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Renaud Bachelot

Interested in a degree program to jumpstart a career in nano-optics or nanophotonics? There’s a new graduate school in France that could be right for you. OPN spoke with one of the school’s lead organizers, Renaud Bachelot of the University of Technology Troyes (UTT), France, about the project.

How did UTT come to the idea of the Nano-Optics and Nanophotonics (Nano-Phot) Graduate School?

Nano-optics and nanophotonics are rapidly growing and, given the connections to the fields of energy, telecommunications, security, health and environment, nanophotonics is at the crossroads of at least three of the six Key Enabling Technologies defined by the European Commission as a priority of its industrial policy.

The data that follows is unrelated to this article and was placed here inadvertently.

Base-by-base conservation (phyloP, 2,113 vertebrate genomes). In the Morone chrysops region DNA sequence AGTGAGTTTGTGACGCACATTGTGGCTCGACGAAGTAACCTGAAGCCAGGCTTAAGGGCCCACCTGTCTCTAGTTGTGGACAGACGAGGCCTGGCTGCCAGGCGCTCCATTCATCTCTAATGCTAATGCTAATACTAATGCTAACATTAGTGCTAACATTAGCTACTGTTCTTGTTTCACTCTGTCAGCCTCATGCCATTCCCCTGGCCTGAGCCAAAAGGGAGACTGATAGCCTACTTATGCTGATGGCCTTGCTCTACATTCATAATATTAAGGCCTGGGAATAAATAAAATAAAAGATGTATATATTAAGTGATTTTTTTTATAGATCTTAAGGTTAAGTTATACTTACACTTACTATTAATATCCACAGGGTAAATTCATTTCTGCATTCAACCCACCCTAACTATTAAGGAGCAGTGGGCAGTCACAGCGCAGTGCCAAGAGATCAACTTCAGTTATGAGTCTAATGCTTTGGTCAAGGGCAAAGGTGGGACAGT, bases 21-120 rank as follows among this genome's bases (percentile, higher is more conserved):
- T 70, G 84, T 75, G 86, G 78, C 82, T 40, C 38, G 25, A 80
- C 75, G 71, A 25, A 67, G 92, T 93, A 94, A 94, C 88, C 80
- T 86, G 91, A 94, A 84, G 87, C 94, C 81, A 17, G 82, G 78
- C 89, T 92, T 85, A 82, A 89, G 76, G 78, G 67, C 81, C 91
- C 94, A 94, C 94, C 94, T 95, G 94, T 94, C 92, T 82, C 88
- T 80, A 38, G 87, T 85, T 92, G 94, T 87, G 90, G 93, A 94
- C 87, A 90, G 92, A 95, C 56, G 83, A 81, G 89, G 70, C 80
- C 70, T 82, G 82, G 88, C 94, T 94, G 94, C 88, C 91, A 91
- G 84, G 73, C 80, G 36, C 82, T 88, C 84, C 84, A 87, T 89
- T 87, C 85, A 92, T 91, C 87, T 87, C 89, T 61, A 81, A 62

UTT has been developing a nanophotonics program for graduate students for 25 years, and, through its Light, nanomaterials and nanotechnologies (L2n) research laboratory, UTT’s work in the field has become known worldwide. In UTT’s current graduate degree programs, however, the nanophotonics and nano-optics foci are diluted within the general frame of the program, are not very visible from the outside, and concern only a portion of one of the three specialties of the programs.

And so you were looking for a more integrated approach?